Second multimillion-dollar verdict against hospital in three months
By GARY McELROY
For the second time in three months, the Mobile Infirmary Medical Center has been hit with a multimillion-dollar jury verdict involving the death of a patient.
A Mobile County Circuit Court jury awarded the family of a 72-year-old Deer Park woman $5.5 million on Nov. 12, following a two-week trial before Circuit Judge Rick Stout.
Jurors deliberated about five hours before delivering their finding against the hospital, while exonerating a cardiologist also named in the suit.
In a separate August suit, jurors awarded the family of another woman nearly $3 million.
Both deaths occurred in 1999.
According to court records in the most recent case, the Washington County woman, Lida Tyler, went into the Infirmary on Friday, June 4, 1999, with heart problems.
The next day, she apparently suffered a blood clot that lodged in her intestines and caused her severe pain, records show.
What happened next was the crux of the lawsuit and, according to Tyler family attorneys, resulted from a flawed and deficient effort to communicate the patient's symptoms to her attending physician.
According to testimony, the doctor was not in the hospital that day, and communication from the nursing staff apparently did not adequately convey to him how critical Tyler's situation had become.
The blockage went untreated until the next day, and by then it was too late, Tyler attorneys argued. The intestinal tissue, deprived of oxygen, died, which caused infection, according to her lawyers. Tyler died that Sunday afternoon.
Despite family members' adamant demands that Tyler's severe pain be addressed, her lawyers contended, its level and significance was missed.
The staff on duty at the time "did not listen to the patient and the patient's family, that it was 'the worst pain' in her life and that she needed a doctor," Tyler family attorney Skip Finkbonner said following the verdict.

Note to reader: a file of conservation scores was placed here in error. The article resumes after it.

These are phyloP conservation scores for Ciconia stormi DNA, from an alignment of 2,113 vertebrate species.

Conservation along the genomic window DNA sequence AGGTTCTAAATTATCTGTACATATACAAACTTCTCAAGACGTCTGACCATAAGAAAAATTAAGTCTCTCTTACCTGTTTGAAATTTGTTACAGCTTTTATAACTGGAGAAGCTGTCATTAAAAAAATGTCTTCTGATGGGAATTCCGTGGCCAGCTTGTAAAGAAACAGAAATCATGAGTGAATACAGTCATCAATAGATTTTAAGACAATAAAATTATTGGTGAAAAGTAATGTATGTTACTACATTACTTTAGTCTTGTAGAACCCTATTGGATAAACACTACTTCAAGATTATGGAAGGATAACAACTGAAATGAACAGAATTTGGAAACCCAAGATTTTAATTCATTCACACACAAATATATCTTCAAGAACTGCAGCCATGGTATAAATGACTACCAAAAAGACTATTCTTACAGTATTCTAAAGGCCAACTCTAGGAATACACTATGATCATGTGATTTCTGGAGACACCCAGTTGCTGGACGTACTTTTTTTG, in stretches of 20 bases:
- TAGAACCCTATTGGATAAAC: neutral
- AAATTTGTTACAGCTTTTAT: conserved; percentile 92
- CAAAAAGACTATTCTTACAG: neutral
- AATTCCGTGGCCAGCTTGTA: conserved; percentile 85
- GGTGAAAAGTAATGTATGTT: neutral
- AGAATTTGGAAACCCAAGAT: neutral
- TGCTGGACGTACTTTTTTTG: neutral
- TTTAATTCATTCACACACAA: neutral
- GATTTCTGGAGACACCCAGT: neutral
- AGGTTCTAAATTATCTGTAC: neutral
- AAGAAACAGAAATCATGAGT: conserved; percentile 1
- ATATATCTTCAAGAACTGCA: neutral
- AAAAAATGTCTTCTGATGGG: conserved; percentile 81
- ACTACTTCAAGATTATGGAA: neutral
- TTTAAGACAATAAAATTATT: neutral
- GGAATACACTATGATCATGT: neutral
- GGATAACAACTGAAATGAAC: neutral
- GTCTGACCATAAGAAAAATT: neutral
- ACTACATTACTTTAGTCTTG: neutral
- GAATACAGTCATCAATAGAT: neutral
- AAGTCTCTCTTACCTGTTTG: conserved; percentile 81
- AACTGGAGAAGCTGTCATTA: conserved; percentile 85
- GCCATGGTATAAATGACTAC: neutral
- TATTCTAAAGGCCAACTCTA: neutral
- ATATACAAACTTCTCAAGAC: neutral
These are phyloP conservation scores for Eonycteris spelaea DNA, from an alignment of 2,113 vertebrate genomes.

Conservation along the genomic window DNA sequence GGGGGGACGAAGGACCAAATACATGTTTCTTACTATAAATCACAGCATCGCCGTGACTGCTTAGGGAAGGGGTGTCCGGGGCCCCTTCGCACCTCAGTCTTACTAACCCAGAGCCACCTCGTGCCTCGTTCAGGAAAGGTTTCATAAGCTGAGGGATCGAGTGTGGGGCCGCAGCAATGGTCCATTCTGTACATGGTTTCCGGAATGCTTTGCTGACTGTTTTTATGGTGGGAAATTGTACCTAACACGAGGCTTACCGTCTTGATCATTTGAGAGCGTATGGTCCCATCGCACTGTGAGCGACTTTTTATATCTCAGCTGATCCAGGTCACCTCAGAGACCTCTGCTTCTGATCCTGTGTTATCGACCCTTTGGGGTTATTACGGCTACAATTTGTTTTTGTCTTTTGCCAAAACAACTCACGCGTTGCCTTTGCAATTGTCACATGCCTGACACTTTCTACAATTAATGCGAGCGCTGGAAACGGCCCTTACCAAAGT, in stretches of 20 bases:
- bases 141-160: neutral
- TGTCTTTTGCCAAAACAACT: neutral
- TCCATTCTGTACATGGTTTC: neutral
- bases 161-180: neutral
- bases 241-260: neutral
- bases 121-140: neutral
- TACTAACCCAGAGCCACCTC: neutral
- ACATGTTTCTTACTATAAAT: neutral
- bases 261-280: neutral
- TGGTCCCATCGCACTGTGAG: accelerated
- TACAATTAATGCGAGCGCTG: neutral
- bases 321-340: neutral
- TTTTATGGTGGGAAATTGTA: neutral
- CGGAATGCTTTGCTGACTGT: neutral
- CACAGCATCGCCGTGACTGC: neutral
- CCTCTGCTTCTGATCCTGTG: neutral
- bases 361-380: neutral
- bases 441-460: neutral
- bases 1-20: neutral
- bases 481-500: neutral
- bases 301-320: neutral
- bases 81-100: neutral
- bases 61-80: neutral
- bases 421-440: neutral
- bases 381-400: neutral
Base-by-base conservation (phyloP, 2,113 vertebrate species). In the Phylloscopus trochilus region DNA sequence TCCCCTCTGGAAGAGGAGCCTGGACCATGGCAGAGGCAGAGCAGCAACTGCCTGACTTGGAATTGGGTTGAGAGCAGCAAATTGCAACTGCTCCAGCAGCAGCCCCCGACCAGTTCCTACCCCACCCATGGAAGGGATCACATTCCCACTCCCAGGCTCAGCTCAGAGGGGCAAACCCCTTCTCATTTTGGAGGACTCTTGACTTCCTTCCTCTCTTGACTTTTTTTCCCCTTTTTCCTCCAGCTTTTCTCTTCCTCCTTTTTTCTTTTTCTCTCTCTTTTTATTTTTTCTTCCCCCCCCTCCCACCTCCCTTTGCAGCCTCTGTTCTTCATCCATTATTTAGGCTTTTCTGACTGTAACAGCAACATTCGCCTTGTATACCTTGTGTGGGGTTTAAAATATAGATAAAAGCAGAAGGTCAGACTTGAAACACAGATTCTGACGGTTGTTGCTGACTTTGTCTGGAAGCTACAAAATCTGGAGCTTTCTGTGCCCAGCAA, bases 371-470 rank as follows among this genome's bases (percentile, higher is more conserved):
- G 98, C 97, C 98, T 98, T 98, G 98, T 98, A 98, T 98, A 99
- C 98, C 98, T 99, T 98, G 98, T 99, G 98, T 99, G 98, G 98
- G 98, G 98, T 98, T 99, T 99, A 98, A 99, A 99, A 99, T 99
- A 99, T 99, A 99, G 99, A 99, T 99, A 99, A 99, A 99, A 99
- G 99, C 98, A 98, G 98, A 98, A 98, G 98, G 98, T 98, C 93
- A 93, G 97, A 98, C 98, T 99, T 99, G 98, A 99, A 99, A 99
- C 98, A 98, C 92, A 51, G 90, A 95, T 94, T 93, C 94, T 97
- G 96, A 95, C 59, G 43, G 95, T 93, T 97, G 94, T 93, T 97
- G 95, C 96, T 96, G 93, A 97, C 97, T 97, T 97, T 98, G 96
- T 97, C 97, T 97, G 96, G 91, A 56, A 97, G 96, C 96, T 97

This "sense of emergency," Finkbonner said, was not passed on to the doctor by the nursing staff when he was contacted by phone on that Saturday before Tyler died.
Finkbonner contended that the breakdown in communication cost Tyler her life.
According to trial testimony, one of the attending nurses noted in a medical log the exact words Tyler and her family used to describe her pain -- the worst in her life. Finkbonner said this description was later watered down during the phone consultation with the cardiologist.
Finkbonner said that during closing arguments, his firm, Cunningham Bounds, asked jurors for a $5 million verdict, then received $500,000 more from the jury.
He said he believed the jurors were saying with their verdict: "Listen to your patient. Listen to the patient's family."
Birmingham attorney Bob McKenzie, who helped represent the hospital, declined to comment in length following the verdict.
"We regret Ms. Tyler's death," McKenzie said, "but we are disappointed with the decision and anticipate an appeal."
In the August case, before Circuit Judge John Lockett, a jury deliberated for about four hours before delivering a $2.7 million verdict against the Infirmary and an emergency room physician.
In that case, a 70-year-old retired nurse, Dorothy Pugh, who had suffered a stroke a month before, went to the facility's emergency room after falling out of her wheelchair at home and striking her head, a Pugh family lawyer said.
According to Mike Worel, also with the Cunningham Bounds firm, the doctor and the hospital nursing staff failed to realize that Pugh had bleeding on her brain due to her accident.
The doctor failed to order a CT scan -- a computerized internal image -- which would have revealed the injury. An emergency room nurse, who had been licensed less than a month, failed to recognize the significance of Pugh's lethargy, a classic sign of such head injuries, Worel said.
Pugh was sent home, where her condition worsened, and shortly afterward she died, according to Worel.